Operator Expressions

Most operators are actually method calls. For example, a + b is interpreted as a.+(b), where the + method in the object referred to by variable a is called with b as its argument.

For each operator (+ - * / % ** & | ^ << >> && ||), there is a corresponding form of abbreviated assignment operator (+= -= etc.)

Here are the operators shown in order of precedence (highest to lowest):

::
[]
**
+(unary) -(unary) ! ~
* / %
+ -
<< >>
&
| ^
> >= < <=
<=> == === != =~ !~
&&
||
.. ...
?:
= (and abbreviated assignment operators such as +=, -=, etc.)
not
and or

Nonmethod operators

The following operators aren’t methods and, therefore, can’t be redefined:

...
!
not
&&
and
||
or
::
=
+=, -=, (and other abbreviated assignment operators)
? : (ternary operator)

Range operators

Range operators function differently depending on whether or not they appear in conditionals, if expressions, and while loops.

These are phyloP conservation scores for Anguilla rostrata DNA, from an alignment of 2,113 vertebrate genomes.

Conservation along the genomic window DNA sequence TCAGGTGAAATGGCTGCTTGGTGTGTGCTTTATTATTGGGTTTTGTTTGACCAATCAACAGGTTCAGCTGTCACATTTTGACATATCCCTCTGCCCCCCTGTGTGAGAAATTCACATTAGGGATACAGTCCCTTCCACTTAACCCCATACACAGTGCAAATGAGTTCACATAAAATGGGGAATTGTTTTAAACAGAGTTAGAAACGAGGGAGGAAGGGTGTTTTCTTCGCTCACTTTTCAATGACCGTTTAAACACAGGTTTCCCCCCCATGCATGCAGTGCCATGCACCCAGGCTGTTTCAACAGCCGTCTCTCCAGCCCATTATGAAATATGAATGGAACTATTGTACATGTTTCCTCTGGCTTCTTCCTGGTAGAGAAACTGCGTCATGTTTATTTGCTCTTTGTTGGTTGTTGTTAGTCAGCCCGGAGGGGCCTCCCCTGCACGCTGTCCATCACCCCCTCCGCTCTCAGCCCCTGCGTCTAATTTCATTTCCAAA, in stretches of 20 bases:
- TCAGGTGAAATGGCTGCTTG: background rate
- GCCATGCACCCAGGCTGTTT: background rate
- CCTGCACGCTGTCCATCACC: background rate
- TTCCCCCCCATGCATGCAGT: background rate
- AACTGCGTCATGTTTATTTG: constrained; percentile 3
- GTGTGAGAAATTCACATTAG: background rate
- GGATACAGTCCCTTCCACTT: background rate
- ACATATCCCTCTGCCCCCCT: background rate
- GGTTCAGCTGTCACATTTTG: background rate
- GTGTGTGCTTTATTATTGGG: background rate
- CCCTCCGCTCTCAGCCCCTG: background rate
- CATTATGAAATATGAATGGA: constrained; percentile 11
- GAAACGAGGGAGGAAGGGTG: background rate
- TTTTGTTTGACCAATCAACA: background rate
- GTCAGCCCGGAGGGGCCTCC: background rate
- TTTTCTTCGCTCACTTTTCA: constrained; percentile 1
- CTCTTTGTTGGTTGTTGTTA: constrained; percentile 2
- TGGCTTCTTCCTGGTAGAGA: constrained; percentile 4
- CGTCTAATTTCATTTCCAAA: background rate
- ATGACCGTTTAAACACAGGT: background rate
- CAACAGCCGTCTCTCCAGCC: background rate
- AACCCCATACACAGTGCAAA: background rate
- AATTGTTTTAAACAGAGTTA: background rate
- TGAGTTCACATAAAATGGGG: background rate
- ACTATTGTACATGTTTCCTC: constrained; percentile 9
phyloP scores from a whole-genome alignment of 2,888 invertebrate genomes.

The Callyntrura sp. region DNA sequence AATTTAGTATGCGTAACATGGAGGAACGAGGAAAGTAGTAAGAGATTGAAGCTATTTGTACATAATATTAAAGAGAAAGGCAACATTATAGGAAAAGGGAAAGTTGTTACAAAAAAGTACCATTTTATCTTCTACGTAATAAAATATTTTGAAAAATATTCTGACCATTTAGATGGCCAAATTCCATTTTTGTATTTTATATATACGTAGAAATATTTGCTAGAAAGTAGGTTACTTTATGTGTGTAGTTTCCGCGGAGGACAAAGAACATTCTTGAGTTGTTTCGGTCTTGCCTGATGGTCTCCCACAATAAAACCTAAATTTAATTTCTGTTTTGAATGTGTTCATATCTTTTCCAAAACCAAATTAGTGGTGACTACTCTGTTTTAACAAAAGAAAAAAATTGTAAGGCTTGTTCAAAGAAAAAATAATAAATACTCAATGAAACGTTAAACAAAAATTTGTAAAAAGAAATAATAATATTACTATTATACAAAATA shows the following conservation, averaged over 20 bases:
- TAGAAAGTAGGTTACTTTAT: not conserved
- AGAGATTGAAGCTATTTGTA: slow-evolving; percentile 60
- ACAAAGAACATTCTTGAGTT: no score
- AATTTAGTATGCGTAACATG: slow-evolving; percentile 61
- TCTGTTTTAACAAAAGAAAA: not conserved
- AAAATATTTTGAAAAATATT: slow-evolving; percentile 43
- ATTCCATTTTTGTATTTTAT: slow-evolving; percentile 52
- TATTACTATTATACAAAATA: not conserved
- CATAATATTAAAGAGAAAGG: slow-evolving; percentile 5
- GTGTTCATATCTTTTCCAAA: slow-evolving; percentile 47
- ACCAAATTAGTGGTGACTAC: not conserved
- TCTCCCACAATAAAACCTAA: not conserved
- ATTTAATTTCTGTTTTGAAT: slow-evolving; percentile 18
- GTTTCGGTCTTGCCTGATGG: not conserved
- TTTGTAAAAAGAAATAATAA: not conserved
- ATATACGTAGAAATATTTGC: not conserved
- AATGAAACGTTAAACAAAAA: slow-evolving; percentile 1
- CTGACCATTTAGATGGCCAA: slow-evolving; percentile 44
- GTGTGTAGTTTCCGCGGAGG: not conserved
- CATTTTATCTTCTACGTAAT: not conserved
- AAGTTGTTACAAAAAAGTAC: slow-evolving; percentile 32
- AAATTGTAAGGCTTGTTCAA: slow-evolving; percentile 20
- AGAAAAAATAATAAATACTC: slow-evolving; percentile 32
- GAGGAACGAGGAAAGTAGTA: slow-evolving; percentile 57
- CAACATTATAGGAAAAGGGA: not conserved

In conditionals, they return true from the point right operand is true until left operand is true:

expr1 .. expr2

Evaluates expr2 immediately after expr1 turns true.

expr1 ... expr2

Evaluates expr2 on the iteration after expr1 turns true.

In other contexts, they create a range object:

expr1 .. expr2

Includes both expressions (expr1 <= x <= expr2)

expr1 ... expr2

Doesn’t include the last expression (expr1 <= x < expr2)

Logical operators

If the value of the entire expression can be determined with the value of the left operand alone, the right operand isn’t evaluated.

&& and

Returns true if both operands are true ...

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